The implication is that this amounts to profiteering, rather than simply charitable donations. The article admits that the payments are “not illegal” but implies deception and malpractice, describing the money as being “tucked away” in the charity’s accounts and claiming that it was received “in return for pushing expensive tariffs to the elderly”.
To further hit home the allegations, they cited CEO Tom Wright’s (to whom they gave the scathing sobriquet “scandal fat cat 1”) six figure salary, private school education and the value of his home, which has scandalously gone up by 70% in the last 13 years.
The payment of large salaries to CEO’s of charitable organisations has been subject of scrutiny of late, though the acquisition of highly qualified individuals to take on the responsibility of running large organisations does not tend to come cheap.
According to charitycommission.gov.uk, Age UK’s annual expenditure is at £169 million of which £83.9 million goes on charitable activities, and the next largest sum – £77.8 million – goes on trading to raise further funds, with a return of £110 million each year. Based on these figures, Mr Wright’s salary amounts to just over 0.1% of the charity’s annual expense.
Age UK have not commented on the exact amount that they have received from E.ON, but have been open about the fact that the energy provider “have been generous supporters of our charity over and above the number of customers on the tariff”. This backs up their claim that the commission they receive per customer is £10, not £41 – the £6 million that has been identified is not solely accounted for by commission. Age UK have been working with E.ON “openly and above board” for around 14 years now, according to their spokesman.
At the end of the Sun’s article, a rather convenient beacon of hope is provided for their now disgruntled older readers in the form of their latest (the third of its kind) switching service, ‘People Power II’, powered by collective switching initiative The Big Deal.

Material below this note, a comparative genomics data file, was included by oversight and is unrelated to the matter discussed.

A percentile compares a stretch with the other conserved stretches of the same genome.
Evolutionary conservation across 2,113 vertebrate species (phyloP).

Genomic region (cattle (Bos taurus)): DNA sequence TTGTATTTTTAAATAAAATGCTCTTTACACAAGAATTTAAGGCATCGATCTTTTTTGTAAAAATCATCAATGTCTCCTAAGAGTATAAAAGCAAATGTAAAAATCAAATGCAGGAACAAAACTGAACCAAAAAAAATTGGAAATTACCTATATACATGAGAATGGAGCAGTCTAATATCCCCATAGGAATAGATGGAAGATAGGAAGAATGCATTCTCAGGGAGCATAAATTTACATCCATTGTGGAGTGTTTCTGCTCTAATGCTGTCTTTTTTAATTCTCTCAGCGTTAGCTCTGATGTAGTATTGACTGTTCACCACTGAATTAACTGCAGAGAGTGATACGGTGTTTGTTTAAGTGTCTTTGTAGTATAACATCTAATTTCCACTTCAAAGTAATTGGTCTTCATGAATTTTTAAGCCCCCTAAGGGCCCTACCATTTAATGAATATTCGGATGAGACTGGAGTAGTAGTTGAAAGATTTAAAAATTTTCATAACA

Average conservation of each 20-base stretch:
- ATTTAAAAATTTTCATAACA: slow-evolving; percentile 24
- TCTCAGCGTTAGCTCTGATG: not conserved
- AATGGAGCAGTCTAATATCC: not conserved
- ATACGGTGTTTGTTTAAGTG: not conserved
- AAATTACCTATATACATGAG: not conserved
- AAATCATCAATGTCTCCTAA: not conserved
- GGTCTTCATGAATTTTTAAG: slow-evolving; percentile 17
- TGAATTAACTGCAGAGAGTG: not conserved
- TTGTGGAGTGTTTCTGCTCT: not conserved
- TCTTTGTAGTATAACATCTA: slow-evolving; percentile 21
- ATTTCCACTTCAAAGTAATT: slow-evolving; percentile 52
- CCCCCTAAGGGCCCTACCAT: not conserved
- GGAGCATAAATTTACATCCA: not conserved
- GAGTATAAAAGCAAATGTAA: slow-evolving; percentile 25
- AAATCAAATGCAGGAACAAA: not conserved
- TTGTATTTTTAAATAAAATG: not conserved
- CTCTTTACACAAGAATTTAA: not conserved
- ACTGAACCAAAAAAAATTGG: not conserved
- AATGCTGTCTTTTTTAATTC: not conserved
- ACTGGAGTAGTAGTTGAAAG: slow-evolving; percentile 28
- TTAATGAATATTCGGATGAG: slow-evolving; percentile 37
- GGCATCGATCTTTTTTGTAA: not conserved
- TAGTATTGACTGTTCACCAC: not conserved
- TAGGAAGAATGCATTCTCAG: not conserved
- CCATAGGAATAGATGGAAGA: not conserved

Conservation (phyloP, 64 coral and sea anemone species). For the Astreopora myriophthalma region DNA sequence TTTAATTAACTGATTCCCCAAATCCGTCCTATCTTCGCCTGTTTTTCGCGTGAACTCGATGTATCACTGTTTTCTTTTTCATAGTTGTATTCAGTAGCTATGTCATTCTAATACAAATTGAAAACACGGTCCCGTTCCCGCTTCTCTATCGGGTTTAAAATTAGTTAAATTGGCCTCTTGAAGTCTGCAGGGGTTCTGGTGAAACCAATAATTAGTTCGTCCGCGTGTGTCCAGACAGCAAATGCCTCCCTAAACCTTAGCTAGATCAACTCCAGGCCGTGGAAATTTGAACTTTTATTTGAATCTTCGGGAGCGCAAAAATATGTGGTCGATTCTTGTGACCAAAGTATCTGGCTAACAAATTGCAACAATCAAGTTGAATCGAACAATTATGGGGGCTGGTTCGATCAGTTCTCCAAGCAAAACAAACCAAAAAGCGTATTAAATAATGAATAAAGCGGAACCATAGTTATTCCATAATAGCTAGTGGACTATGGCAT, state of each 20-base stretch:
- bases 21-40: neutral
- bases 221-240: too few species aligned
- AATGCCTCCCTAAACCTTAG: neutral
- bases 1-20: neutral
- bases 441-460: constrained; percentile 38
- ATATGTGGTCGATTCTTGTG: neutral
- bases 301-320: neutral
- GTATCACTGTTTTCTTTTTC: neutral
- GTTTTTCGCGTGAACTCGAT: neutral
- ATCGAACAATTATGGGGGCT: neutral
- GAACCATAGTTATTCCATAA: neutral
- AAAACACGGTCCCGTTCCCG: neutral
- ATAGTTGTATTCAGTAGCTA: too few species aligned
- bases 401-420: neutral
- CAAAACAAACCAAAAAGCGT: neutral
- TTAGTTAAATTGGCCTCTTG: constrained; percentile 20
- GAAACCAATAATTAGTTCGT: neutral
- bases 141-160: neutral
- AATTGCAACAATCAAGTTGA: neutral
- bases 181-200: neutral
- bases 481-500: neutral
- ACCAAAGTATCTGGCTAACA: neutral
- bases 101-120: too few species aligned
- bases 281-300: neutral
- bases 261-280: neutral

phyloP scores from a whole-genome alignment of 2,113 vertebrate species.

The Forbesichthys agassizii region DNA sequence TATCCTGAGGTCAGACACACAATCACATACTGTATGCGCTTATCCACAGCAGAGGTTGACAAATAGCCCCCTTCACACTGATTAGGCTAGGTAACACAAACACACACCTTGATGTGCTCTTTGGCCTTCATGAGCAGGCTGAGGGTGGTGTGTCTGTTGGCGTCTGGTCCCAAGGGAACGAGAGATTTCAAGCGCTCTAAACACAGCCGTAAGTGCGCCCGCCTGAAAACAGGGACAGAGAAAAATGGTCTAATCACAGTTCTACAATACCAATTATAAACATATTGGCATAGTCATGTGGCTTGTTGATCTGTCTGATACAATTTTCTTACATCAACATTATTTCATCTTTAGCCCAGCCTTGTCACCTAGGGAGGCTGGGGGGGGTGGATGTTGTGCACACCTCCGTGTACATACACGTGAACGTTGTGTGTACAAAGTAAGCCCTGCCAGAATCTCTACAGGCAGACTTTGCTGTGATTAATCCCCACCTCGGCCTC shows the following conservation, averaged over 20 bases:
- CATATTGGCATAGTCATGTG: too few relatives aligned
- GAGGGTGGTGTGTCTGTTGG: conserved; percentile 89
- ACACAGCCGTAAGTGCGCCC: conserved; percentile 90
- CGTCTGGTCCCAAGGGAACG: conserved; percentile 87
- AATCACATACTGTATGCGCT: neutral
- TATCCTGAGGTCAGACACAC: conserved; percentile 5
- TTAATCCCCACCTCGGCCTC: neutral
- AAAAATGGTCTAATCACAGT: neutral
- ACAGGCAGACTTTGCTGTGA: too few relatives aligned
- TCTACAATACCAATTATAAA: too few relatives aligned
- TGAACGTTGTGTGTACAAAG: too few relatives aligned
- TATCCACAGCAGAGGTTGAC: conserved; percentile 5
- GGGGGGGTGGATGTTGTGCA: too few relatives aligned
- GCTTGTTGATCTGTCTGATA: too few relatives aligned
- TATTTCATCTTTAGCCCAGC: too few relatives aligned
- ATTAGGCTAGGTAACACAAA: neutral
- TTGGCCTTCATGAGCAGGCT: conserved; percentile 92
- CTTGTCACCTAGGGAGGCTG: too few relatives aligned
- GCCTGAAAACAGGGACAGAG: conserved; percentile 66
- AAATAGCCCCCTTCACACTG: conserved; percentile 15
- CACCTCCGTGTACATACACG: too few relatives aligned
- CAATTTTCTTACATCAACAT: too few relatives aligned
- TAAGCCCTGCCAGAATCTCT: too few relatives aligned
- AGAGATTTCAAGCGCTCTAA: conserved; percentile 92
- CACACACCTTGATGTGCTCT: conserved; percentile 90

According to their website, the Big Deal starts with the premise that “too many tariffs make switching complex and confusing.” Different from conventional price comparison services, their modus operandi is to use the collective bargaining power of their large customer base to petition energy providers to offer the cheapest deal they can, in return for a draft of new customers. The result is one, blanket, cheap deal offered to all customers who sign up.
Last year, when they teamed up with the Sun for what was then the second time, the deal they came up with was a tariff costing an average of £892 per year – an exclusive deal offered to 10,00 customers, provided by First Utility but only available through the Big Deal themselves.
Given the larger customer base this time it is likely that the deal brought out may well be cheaper. Though if it comes with the early exit fees of £30 per fuel like it did last year, it is still uncertain whether it will match the best deals already available for equivalent plans. It is also not clear how long the price will be fixed for.
The Big Deal’s collective switching initiative it positive and may well work for many customers, but the timing of its announcement by the Sun in the very same article that defames and brings weighty allegations of profiteering against the charity Age UK does raise questions about those very allegations and who benefits from them, regardless of their veracity.